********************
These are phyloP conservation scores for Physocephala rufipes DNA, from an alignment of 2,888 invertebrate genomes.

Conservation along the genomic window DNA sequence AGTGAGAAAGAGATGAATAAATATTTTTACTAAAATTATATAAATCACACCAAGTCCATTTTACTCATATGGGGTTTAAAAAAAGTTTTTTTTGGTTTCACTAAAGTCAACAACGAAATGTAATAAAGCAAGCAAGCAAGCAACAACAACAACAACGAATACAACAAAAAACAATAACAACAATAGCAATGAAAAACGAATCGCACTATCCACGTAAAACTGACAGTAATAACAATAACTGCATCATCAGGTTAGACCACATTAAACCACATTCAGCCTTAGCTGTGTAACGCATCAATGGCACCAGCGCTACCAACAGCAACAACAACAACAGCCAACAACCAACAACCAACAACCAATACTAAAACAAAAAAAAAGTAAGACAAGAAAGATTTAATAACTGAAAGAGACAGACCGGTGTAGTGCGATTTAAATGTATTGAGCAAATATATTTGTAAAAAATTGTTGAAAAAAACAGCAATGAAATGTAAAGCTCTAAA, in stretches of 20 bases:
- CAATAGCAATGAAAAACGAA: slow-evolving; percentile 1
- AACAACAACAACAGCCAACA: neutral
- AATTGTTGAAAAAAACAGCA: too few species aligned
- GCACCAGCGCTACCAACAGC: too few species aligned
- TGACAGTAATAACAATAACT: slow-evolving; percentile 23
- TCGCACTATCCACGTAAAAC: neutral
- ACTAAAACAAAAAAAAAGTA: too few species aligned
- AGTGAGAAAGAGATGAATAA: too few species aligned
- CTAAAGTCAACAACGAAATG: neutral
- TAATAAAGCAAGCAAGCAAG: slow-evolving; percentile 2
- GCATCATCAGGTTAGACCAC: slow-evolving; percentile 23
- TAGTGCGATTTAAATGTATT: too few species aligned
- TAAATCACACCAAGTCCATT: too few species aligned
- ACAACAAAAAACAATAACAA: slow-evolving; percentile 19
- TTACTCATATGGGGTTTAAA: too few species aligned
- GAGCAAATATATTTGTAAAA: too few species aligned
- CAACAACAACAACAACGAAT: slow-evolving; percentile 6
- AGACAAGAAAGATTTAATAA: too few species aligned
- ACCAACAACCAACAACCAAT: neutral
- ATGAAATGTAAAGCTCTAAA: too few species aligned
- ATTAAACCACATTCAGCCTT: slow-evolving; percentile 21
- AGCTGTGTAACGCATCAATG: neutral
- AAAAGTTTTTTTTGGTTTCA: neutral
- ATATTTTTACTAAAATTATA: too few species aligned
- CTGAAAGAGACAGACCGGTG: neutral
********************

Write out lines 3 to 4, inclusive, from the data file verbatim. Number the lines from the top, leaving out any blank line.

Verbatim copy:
- CAATAGCAATGAAAAACGAA: slow-evolving; percentile 1
- AACAACAACAACAGCCAACA: neutral